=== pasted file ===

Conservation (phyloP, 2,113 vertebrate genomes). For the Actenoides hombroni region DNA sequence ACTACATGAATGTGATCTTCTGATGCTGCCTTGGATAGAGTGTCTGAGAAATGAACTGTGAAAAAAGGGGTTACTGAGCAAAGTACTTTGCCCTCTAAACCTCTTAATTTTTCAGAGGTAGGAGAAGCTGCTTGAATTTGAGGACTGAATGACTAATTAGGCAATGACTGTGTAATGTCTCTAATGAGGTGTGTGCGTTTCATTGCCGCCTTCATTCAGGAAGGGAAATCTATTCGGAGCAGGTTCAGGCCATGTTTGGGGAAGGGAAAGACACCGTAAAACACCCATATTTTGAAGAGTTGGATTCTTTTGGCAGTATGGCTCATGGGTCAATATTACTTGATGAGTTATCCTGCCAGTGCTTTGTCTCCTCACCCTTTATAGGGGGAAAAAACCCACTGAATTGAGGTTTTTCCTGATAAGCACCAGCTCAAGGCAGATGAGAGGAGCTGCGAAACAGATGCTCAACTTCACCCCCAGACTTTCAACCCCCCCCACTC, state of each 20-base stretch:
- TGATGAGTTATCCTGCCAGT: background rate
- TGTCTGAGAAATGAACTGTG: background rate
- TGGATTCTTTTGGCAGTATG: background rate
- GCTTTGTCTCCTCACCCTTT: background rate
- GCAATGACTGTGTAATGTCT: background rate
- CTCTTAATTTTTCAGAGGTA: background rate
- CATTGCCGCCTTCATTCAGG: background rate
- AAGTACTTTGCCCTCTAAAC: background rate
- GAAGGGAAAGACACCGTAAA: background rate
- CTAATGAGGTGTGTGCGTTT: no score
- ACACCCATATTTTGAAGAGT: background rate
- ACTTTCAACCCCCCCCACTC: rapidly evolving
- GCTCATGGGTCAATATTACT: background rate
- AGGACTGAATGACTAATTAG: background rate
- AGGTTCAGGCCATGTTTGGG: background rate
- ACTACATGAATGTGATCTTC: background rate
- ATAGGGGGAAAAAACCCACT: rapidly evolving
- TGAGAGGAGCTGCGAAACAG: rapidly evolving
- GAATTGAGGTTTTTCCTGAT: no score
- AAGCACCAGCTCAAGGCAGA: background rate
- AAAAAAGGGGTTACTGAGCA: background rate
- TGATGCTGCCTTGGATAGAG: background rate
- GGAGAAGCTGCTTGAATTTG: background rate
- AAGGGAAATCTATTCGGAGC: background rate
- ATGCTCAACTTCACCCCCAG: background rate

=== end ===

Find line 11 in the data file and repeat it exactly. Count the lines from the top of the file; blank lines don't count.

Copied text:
- CTAATGAGGTGTGTGCGTTT: no score